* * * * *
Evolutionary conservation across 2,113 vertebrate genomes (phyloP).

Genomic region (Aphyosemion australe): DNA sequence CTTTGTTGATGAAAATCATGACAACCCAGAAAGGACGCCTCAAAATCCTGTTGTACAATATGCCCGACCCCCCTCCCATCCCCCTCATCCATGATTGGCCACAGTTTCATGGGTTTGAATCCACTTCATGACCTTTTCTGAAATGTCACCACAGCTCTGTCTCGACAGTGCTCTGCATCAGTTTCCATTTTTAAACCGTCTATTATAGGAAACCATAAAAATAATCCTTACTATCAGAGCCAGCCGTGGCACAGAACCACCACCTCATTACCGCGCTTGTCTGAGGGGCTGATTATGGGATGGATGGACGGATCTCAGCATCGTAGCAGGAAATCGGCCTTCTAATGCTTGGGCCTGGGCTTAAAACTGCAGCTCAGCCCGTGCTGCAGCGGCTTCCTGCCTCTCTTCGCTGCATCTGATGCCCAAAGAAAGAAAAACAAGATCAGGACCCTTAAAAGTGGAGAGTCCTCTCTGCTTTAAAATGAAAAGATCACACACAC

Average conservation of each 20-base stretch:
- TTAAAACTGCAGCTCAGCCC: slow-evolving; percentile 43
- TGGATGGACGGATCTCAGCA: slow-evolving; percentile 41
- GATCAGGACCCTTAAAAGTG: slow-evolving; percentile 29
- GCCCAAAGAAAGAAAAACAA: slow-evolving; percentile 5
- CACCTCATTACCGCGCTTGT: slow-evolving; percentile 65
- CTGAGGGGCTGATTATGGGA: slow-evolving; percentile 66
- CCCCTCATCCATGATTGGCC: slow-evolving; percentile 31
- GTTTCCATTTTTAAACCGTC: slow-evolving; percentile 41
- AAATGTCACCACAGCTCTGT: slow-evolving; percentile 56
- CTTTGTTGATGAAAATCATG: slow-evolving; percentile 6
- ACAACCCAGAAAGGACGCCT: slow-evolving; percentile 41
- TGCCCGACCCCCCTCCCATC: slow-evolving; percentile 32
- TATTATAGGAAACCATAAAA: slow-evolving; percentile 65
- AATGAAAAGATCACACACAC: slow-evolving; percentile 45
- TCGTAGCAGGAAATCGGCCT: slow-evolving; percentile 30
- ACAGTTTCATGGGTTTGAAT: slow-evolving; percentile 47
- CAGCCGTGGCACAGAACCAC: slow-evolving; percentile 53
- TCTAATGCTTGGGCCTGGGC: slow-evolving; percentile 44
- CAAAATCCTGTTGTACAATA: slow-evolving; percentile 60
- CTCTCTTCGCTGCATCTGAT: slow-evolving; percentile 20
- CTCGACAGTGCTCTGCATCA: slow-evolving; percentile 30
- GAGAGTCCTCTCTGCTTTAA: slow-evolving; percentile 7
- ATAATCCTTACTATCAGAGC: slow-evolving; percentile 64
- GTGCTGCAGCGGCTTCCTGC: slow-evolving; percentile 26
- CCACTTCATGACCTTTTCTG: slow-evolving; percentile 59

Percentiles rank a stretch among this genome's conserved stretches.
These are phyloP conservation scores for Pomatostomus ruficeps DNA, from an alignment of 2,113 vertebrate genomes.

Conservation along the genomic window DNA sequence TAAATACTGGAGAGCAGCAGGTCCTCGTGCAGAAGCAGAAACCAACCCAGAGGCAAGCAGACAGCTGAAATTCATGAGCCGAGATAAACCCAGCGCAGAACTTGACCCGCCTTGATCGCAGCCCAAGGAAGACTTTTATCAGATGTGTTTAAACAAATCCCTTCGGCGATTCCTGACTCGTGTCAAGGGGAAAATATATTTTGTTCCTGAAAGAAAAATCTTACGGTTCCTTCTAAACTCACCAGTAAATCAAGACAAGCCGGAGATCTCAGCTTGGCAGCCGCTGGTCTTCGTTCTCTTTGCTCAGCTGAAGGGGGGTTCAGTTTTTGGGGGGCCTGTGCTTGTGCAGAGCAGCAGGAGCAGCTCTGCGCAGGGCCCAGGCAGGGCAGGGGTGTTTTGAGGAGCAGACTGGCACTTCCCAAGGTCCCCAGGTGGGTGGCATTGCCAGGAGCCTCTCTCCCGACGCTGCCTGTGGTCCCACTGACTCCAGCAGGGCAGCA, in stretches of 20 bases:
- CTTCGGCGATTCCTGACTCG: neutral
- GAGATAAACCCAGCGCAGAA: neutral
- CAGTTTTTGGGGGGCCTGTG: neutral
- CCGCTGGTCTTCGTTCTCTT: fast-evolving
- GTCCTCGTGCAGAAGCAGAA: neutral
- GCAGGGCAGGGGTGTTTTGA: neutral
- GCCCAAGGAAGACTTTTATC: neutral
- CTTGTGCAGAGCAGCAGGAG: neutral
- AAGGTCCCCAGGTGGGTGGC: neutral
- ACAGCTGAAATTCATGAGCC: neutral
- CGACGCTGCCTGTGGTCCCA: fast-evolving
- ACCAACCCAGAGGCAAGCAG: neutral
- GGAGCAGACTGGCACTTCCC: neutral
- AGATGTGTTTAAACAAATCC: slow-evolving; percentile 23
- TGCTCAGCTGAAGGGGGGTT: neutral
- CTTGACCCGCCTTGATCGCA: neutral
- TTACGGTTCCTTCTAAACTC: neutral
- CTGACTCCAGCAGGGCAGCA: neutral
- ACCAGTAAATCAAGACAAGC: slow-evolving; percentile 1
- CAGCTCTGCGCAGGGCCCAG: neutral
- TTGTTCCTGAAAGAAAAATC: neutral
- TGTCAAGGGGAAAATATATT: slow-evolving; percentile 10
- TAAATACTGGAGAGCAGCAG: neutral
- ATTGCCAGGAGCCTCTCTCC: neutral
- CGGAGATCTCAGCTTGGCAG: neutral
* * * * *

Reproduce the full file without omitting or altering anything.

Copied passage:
Evolutionary conservation across 2,113 vertebrate genomes (phyloP).

Genomic region (Aphyosemion australe): DNA sequence CTTTGTTGATGAAAATCATGACAACCCAGAAAGGACGCCTCAAAATCCTGTTGTACAATATGCCCGACCCCCCTCCCATCCCCCTCATCCATGATTGGCCACAGTTTCATGGGTTTGAATCCACTTCATGACCTTTTCTGAAATGTCACCACAGCTCTGTCTCGACAGTGCTCTGCATCAGTTTCCATTTTTAAACCGTCTATTATAGGAAACCATAAAAATAATCCTTACTATCAGAGCCAGCCGTGGCACAGAACCACCACCTCATTACCGCGCTTGTCTGAGGGGCTGATTATGGGATGGATGGACGGATCTCAGCATCGTAGCAGGAAATCGGCCTTCTAATGCTTGGGCCTGGGCTTAAAACTGCAGCTCAGCCCGTGCTGCAGCGGCTTCCTGCCTCTCTTCGCTGCATCTGATGCCCAAAGAAAGAAAAACAAGATCAGGACCCTTAAAAGTGGAGAGTCCTCTCTGCTTTAAAATGAAAAGATCACACACAC

Average conservation of each 20-base stretch:
- TTAAAACTGCAGCTCAGCCC: slow-evolving; percentile 43
- TGGATGGACGGATCTCAGCA: slow-evolving; percentile 41
- GATCAGGACCCTTAAAAGTG: slow-evolving; percentile 29
- GCCCAAAGAAAGAAAAACAA: slow-evolving; percentile 5
- CACCTCATTACCGCGCTTGT: slow-evolving; percentile 65
- CTGAGGGGCTGATTATGGGA: slow-evolving; percentile 66
- CCCCTCATCCATGATTGGCC: slow-evolving; percentile 31
- GTTTCCATTTTTAAACCGTC: slow-evolving; percentile 41
- AAATGTCACCACAGCTCTGT: slow-evolving; percentile 56
- CTTTGTTGATGAAAATCATG: slow-evolving; percentile 6
- ACAACCCAGAAAGGACGCCT: slow-evolving; percentile 41
- TGCCCGACCCCCCTCCCATC: slow-evolving; percentile 32
- TATTATAGGAAACCATAAAA: slow-evolving; percentile 65
- AATGAAAAGATCACACACAC: slow-evolving; percentile 45
- TCGTAGCAGGAAATCGGCCT: slow-evolving; percentile 30
- ACAGTTTCATGGGTTTGAAT: slow-evolving; percentile 47
- CAGCCGTGGCACAGAACCAC: slow-evolving; percentile 53
- TCTAATGCTTGGGCCTGGGC: slow-evolving; percentile 44
- CAAAATCCTGTTGTACAATA: slow-evolving; percentile 60
- CTCTCTTCGCTGCATCTGAT: slow-evolving; percentile 20
- CTCGACAGTGCTCTGCATCA: slow-evolving; percentile 30
- GAGAGTCCTCTCTGCTTTAA: slow-evolving; percentile 7
- ATAATCCTTACTATCAGAGC: slow-evolving; percentile 64
- GTGCTGCAGCGGCTTCCTGC: slow-evolving; percentile 26
- CCACTTCATGACCTTTTCTG: slow-evolving; percentile 59

Percentiles rank a stretch among this genome's conserved stretches.
These are phyloP conservation scores for Pomatostomus ruficeps DNA, from an alignment of 2,113 vertebrate genomes.

Conservation along the genomic window DNA sequence TAAATACTGGAGAGCAGCAGGTCCTCGTGCAGAAGCAGAAACCAACCCAGAGGCAAGCAGACAGCTGAAATTCATGAGCCGAGATAAACCCAGCGCAGAACTTGACCCGCCTTGATCGCAGCCCAAGGAAGACTTTTATCAGATGTGTTTAAACAAATCCCTTCGGCGATTCCTGACTCGTGTCAAGGGGAAAATATATTTTGTTCCTGAAAGAAAAATCTTACGGTTCCTTCTAAACTCACCAGTAAATCAAGACAAGCCGGAGATCTCAGCTTGGCAGCCGCTGGTCTTCGTTCTCTTTGCTCAGCTGAAGGGGGGTTCAGTTTTTGGGGGGCCTGTGCTTGTGCAGAGCAGCAGGAGCAGCTCTGCGCAGGGCCCAGGCAGGGCAGGGGTGTTTTGAGGAGCAGACTGGCACTTCCCAAGGTCCCCAGGTGGGTGGCATTGCCAGGAGCCTCTCTCCCGACGCTGCCTGTGGTCCCACTGACTCCAGCAGGGCAGCA, in stretches of 20 bases:
- CTTCGGCGATTCCTGACTCG: neutral
- GAGATAAACCCAGCGCAGAA: neutral
- CAGTTTTTGGGGGGCCTGTG: neutral
- CCGCTGGTCTTCGTTCTCTT: fast-evolving
- GTCCTCGTGCAGAAGCAGAA: neutral
- GCAGGGCAGGGGTGTTTTGA: neutral
- GCCCAAGGAAGACTTTTATC: neutral
- CTTGTGCAGAGCAGCAGGAG: neutral
- AAGGTCCCCAGGTGGGTGGC: neutral
- ACAGCTGAAATTCATGAGCC: neutral
- CGACGCTGCCTGTGGTCCCA: fast-evolving
- ACCAACCCAGAGGCAAGCAG: neutral
- GGAGCAGACTGGCACTTCCC: neutral
- AGATGTGTTTAAACAAATCC: slow-evolving; percentile 23
- TGCTCAGCTGAAGGGGGGTT: neutral
- CTTGACCCGCCTTGATCGCA: neutral
- TTACGGTTCCTTCTAAACTC: neutral
- CTGACTCCAGCAGGGCAGCA: neutral
- ACCAGTAAATCAAGACAAGC: slow-evolving; percentile 1
- CAGCTCTGCGCAGGGCCCAG: neutral
- TTGTTCCTGAAAGAAAAATC: neutral
- TGTCAAGGGGAAAATATATT: slow-evolving; percentile 10
- TAAATACTGGAGAGCAGCAG: neutral
- ATTGCCAGGAGCCTCTCTCC: neutral
- CGGAGATCTCAGCTTGGCAG: neutral